Why is it that some people are able to stick through difficult jobs, and others aren’t able to stay focused on the most basic of work? This is something I’m intimately aware of – I’ve been able to dig into thorny problems and come out with interesting information and solutions, but at the same time there are days where I can’t stare straight for the 20 minutes it will take to finish a simple task I have to do. I have wondered if being passionate about my work would change how I show up. If I was passionate about engineering, and the designs we did, would I be happier as an engineer?
From all the research I’ve done I’ve come to realize that passion is not the answer.
Passion – Any powerful or compelling emotion or feeling, as love or hate
Passion is an emotion. Emotions can be a strong motivator, but they change. Emotions are created by a complex mix of your environment, your physical and mental health, and your circumstances. If you feel depressed, no matter how good your environment and circumstances are, you will not feel passionate about anything. Likewise, even if you are in good physical and mental health, if you are in a negative work environment, and are dealing with difficult circumstances, it will be hard for you to feel passionate about what you are doing. What was the last thing you felt passionate about? What made you connect with it? Do you still feel the same passion for it now?
To me, the biggest key in sticking through something difficult is purpose. Seth Godin wrote a great book about this topic, called The Dip. In it, he suggests that if you do work that is important it is also difficult and will have a point where you need to ask if you should quit. You will experience a moment where things aren’t moving forward, and it seems you are putting your energy into it, and no matter what you try you cannot see progress. Perhaps you’re designing a product, you’ve completed the initial development and are ready to start prototyping and testing – only to find that you’ve made some wrong estimates and guesses. At that point in a design, if you don’t truly care about what the product, you’re likely to abandon the effort. I’ve seen it happen. The cost of restarting to correct the wrong assumptions isn’t worth it if no one cares. As an employee, perhaps, you’re in a difficult phase, such as design proving, and you just keep finding more faults and problems in the product. It’s easy to become discouraged when you feel like your job is to simultaneously prove there is nothing wrong, while finding lots of things wrong that are the result of someone else’s error – so you have to do double the work because someone else didn’t care. I’ve been there. So how does someone fight through these moments where the easy answer is to quit?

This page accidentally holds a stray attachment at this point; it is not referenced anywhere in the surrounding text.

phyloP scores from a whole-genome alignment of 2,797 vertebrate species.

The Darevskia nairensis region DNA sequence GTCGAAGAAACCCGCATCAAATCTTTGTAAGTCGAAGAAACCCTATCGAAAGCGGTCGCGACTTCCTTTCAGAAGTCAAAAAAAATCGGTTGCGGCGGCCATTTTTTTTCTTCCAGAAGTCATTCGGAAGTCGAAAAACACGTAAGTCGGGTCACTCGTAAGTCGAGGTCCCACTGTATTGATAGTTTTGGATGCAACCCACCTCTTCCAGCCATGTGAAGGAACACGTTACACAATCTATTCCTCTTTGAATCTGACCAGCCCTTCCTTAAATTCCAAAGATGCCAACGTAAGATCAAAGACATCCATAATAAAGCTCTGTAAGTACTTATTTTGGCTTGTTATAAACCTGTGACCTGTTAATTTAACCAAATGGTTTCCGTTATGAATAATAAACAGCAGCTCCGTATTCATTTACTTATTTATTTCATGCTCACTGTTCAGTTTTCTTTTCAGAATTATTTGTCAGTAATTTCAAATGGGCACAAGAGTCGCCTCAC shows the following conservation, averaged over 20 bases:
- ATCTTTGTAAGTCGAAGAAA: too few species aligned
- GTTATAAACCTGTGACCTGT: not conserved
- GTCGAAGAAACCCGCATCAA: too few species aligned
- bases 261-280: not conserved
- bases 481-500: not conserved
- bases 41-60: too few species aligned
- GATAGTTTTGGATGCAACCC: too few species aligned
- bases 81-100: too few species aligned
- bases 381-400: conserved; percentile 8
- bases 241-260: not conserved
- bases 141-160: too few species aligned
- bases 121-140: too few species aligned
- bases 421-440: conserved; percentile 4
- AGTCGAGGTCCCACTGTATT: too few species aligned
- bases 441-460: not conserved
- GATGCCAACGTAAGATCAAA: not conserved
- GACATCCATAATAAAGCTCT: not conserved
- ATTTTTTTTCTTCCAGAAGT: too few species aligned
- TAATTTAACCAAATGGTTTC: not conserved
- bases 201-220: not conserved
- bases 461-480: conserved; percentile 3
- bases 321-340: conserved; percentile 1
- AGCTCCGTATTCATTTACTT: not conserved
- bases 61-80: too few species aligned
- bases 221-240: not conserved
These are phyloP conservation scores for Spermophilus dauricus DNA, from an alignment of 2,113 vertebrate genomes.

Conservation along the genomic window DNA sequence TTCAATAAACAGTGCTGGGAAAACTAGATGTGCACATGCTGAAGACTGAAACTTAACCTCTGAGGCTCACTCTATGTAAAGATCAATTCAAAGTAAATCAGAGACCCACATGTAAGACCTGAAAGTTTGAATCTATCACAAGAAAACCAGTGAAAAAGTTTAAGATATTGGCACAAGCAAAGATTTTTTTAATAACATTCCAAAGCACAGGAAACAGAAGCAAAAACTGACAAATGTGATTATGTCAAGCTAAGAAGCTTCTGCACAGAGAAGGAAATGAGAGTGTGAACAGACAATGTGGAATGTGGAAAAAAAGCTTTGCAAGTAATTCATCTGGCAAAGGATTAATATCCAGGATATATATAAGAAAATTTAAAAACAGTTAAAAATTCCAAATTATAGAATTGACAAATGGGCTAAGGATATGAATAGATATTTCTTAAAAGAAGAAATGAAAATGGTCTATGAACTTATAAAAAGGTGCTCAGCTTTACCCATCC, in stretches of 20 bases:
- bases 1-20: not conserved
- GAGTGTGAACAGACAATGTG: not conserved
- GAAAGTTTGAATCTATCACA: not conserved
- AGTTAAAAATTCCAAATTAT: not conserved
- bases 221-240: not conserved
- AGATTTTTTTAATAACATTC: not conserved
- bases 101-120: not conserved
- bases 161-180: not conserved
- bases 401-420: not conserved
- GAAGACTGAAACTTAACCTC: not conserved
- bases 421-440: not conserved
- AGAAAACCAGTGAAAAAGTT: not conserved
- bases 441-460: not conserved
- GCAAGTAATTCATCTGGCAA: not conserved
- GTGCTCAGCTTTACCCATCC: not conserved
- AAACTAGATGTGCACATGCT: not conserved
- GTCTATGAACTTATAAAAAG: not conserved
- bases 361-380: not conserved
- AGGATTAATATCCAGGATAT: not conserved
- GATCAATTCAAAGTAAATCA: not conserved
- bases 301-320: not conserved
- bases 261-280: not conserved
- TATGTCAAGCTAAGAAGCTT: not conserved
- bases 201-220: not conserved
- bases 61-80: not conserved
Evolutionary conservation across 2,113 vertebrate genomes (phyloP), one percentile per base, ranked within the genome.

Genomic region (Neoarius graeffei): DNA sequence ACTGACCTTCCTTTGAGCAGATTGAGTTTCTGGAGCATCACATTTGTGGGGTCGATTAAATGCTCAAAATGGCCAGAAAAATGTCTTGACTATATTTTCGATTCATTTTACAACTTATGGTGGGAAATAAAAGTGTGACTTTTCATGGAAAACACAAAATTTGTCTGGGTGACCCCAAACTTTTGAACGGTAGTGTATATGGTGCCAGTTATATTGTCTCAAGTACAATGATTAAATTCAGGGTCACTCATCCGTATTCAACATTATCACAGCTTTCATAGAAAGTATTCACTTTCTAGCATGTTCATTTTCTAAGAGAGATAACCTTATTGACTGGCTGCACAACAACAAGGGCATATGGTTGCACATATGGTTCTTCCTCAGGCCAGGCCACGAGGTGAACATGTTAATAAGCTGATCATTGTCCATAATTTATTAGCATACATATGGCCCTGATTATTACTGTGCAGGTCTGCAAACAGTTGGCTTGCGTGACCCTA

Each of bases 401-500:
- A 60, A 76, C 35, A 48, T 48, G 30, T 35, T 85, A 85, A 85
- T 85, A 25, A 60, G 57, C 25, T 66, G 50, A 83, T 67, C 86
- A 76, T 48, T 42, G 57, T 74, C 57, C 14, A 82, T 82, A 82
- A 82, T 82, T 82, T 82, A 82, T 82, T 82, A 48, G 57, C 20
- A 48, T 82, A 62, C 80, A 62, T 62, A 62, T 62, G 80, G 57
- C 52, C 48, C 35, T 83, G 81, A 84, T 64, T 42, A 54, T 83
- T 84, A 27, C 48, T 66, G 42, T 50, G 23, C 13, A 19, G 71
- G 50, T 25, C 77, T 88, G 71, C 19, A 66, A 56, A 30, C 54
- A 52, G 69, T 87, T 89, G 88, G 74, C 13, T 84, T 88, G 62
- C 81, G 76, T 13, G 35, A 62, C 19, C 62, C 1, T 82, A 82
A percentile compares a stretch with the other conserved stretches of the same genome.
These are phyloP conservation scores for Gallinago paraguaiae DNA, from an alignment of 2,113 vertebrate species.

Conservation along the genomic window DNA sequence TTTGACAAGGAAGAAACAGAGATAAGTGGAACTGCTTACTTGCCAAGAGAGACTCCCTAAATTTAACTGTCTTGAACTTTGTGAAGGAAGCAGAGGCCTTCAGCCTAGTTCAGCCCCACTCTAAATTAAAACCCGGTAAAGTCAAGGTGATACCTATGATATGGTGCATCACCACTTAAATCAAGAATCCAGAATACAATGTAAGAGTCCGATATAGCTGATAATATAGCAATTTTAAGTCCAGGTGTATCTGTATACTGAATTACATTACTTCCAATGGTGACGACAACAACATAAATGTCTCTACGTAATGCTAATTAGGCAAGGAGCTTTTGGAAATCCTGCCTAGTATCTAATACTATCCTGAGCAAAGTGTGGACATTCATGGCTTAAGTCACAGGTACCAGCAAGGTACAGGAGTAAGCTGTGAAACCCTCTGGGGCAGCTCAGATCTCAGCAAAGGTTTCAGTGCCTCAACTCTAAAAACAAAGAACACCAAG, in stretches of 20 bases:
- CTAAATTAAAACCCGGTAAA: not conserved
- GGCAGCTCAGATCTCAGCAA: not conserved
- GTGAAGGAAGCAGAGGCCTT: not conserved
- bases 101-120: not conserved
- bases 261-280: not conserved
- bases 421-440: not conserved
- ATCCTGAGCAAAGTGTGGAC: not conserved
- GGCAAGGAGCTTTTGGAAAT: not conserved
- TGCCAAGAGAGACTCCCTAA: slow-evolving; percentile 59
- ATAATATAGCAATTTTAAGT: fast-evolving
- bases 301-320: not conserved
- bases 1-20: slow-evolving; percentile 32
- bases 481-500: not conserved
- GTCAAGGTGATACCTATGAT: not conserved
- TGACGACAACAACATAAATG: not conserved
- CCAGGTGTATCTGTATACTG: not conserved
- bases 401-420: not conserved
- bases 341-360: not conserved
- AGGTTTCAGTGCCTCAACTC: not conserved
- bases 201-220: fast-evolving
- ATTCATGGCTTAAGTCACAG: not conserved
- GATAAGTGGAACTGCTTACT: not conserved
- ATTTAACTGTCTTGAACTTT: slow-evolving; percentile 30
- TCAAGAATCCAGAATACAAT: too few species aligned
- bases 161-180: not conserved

What is your purpose? What do you want to stand for? What do you want others to say about you?
If you can answer those questions for yourself, it’s a lot easier to wrestle through difficult circumstances and work. Thinking of the interview I shared with Benjamin Heath on Tuesday – he stuck out his law job for several years with the exclusive goal to pay off his loans. He had a purpose. He could see why he was doing the work he didn’t want to be doing – because it was allowing him to move towards becoming the person he wanted to be. Can you say the same thing about your job? Is it helping you move towards being the person you want to be? If you are only at your job for the pay cheque, with no end or purpose in sight, I would guess it will make life meaningless for you. On the other hand, if you are earning that income to allow you to do something that does serve your bigger purpose, then that truth helps you see why you show up every day even if you don’t like your work.
I think helping people connect with their deeper purpose is likely the most important thing that companies need to consider as their primary value proposition. It’s not just millennials who want work that is meaningful and fulfilling. My parents’ generation found their purpose in providing for their family. I’m not saying that was a bad ambition, but it’s become possible that people can now do that while serving something bigger in their life. If you feel stuck, frustrated, or just burned out at your job – ask yourself: am I serving my deeper purpose in life?
If you start looking there, you might find a deeper truth that will guide you through the most challenging situations you have yet to face, whether that’s just changing your work, or changing your career.
A coach is a great resource to help you do this inner work. They have the tools to keep you on track, and the experience to help you see through your own blocks and saboteurs that may be making things worse. You can do it all on your own – there are plenty of great books and resources available, but I do believe 100% that having someone who connects with you and helps you focus and reveal yourself is the best step in finding what meaningful work will look like to you.